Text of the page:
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Give your smartphone Superman vision

  • Terahertz imager.jpg

    A bullet and a knife blade hidden insdie a toy; a terahertz image taken with a new silicon chip reveals the nasty secret hidden within. (Kaushik Sengupta/Caltech)

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    An ostensibly innocent child's toy is cut open to reveal a hidden bullet and blade, detected by the new terahertz imaging chip. (Kaushik Sengupta/Caltech)

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    Caltech electrical engineers Kaushik Sengupta and Ali Hajimiri demonstrate their new terahertz imaging chip. (Caltech)

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    The new terahertz chips, developed by Caltech electrical engineers, shown with a penny for scale. (Kaushik Sengupta/Caltech)

A new low-cost, imager chip could give your average smartphone the ability to see through walls and objects Superman style.

The chip would not only allow you to see through a wall, but to see what is hidden inside an object and create images of what is inside. Suspicious package left on a bus? You could pull out your smartphone, scan it over the package and reveal whether it is hiding a bomb.

The scanner can detect guns, explosives and razor blades hidden within a range of materials. It can even determine the fat content of chicken tissue -- making you wonder if you could use your smartphone to scan your date, and not just your meal.

This month’s IEEE Journal of Solid-State Circuits details California Institute of Technology electrical engineers Ali Hajimiri and Kaushik Sengupta, who have developed this tiny technology.

The tech uses chips that radiate high-frequency electromagnetic terahertz waves, from 0.3 to 3 THz -- between microwaves and far-infrared radiation on the electromagnetic spectrum.

Terahertz waves can penetrate a whole range of objects and packaging materials and produce high-resolution images of what they find. They can also detect biological weapons, illegal and pharmaceutical drugs or explosives.

It achieves this detection without the ionizing damage that comes with X-rays.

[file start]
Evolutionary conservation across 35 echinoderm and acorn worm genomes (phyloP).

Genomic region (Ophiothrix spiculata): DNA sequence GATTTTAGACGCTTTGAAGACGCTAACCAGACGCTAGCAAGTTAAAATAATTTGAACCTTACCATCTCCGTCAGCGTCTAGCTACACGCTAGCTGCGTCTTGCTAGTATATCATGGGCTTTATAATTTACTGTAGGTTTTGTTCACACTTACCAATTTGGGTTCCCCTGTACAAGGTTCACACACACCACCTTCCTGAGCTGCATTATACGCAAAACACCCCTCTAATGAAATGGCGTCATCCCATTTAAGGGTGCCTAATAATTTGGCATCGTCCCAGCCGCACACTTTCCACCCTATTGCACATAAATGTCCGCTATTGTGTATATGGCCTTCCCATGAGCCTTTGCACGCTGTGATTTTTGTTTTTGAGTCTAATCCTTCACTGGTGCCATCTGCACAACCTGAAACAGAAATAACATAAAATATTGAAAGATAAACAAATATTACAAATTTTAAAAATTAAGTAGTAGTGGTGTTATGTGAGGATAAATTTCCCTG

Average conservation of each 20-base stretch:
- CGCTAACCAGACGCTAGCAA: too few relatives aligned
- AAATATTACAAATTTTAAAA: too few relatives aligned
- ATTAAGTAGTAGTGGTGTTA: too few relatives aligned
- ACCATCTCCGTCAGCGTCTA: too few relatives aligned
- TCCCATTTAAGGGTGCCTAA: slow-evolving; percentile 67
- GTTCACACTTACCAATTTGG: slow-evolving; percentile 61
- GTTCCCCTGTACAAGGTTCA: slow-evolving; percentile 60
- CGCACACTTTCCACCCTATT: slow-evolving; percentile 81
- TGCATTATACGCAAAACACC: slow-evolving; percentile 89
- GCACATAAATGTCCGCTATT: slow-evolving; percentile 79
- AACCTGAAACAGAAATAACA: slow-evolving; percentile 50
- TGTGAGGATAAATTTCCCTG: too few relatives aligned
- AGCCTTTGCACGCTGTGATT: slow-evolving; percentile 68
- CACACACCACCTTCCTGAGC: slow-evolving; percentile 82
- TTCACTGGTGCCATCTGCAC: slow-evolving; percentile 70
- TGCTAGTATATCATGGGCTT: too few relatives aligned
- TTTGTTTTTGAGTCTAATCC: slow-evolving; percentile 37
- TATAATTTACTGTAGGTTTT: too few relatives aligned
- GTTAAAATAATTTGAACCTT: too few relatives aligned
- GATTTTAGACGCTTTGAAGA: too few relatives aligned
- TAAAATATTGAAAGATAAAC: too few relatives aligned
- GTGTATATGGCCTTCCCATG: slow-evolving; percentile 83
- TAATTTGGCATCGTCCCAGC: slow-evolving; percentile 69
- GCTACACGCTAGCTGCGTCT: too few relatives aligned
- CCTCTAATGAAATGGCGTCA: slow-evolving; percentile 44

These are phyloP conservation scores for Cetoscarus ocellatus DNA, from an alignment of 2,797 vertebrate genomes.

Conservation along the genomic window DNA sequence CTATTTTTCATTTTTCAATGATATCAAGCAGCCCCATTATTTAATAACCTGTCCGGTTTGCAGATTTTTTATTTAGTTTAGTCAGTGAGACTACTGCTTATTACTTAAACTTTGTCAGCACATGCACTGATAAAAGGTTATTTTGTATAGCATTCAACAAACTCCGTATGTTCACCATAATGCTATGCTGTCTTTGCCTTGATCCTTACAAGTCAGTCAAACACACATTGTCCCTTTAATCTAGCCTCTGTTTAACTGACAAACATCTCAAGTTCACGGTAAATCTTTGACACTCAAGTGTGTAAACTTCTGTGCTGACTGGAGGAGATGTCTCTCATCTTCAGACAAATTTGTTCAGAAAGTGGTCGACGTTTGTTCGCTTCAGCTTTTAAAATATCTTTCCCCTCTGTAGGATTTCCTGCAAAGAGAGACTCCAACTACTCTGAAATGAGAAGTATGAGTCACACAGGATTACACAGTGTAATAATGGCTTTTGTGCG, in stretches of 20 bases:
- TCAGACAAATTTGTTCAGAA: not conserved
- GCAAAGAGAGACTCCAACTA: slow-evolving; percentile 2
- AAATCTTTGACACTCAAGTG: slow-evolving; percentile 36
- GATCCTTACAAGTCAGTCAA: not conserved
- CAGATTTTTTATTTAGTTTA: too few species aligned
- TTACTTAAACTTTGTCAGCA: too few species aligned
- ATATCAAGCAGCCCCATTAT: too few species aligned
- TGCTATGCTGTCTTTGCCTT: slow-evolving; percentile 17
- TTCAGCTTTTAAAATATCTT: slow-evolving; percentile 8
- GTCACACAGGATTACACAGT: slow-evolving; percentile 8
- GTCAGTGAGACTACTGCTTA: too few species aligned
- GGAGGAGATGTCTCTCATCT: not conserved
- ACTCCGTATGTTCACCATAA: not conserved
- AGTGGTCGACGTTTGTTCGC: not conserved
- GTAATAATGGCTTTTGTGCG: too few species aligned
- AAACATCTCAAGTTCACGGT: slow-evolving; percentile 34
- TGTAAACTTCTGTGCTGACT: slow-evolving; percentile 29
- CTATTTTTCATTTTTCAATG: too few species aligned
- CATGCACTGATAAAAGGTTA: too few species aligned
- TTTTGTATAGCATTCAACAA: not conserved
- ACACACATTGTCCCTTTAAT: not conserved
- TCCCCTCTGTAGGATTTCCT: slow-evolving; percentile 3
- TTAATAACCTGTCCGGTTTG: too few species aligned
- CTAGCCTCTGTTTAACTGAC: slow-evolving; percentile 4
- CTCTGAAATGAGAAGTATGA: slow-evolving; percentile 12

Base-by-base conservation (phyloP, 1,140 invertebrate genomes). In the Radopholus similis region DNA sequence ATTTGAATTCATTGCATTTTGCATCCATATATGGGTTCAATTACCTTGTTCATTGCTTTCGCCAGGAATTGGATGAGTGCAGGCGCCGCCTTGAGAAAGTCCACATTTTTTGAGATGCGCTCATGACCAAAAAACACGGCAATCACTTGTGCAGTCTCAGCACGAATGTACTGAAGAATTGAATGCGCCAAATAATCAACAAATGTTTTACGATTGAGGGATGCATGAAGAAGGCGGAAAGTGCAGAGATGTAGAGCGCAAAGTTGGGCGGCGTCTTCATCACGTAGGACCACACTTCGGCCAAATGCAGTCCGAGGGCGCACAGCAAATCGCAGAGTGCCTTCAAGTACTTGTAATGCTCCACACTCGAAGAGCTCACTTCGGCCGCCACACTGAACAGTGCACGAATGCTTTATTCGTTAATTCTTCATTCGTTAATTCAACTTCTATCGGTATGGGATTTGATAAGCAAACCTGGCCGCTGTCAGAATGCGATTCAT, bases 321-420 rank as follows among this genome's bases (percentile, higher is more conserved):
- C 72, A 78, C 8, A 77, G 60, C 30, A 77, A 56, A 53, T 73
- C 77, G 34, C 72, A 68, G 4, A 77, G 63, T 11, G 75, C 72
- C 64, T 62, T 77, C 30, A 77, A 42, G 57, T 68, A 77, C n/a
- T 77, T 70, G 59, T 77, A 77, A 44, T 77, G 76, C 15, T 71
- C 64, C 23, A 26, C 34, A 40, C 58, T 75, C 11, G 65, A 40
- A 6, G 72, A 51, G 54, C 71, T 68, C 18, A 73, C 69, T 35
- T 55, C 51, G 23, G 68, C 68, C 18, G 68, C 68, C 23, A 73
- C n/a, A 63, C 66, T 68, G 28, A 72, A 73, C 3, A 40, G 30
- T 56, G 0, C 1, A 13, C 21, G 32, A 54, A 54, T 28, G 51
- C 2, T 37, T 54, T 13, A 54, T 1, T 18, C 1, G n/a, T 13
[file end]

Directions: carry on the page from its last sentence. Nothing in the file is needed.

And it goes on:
Part of the breakthrough is miniaturizing a terahertz imager cheaply. Current systems are both expensive and giant –unlikely to fit in your smartphone.

Silicon chips are not designed to operate at terahertz frequencies, and the team had to harnesa the collective strength of many transistors operating in unison to boost the strength of the signal.

Their approach means operating at very high frequencies without a large power source, with large elements producing the power.  At such frequencies, traditional tiny wire antennas wouldn’t work, so another challenge was figuring out how to transmit the terahertz signal.

Their solution: make the whole silicon chip into an antenna by integrating small metal segments that can work together simultaneously to achieve the right signal strength.

The terahertz signals that can be dynamically programmed to point in a specified direction.

The publication asserts their new chips make signals a thousand times stronger than current approaches, 300 times faster than today’s cell phone chips and that they achieved operating transistors at approximately forty to fifty percent above the cut-off frequencies.

Beyond security applications and putting the ability to scan for hidden dangers with your smartphone, the chip has potential for wireless communications, health care, and touchless gaming.

CalTech hopes the technology will enable a new generation of sensors and may even lead to noninvasive cancer diagnosis.

Ballet dancer turned defense specialist Allison Barrie has traveled around the world covering the military, terrorism, weapons advancements and life on the front line. You can reach her at mailto:wargames@foxnews.com or follow her on Twitter @Allison_Barrie.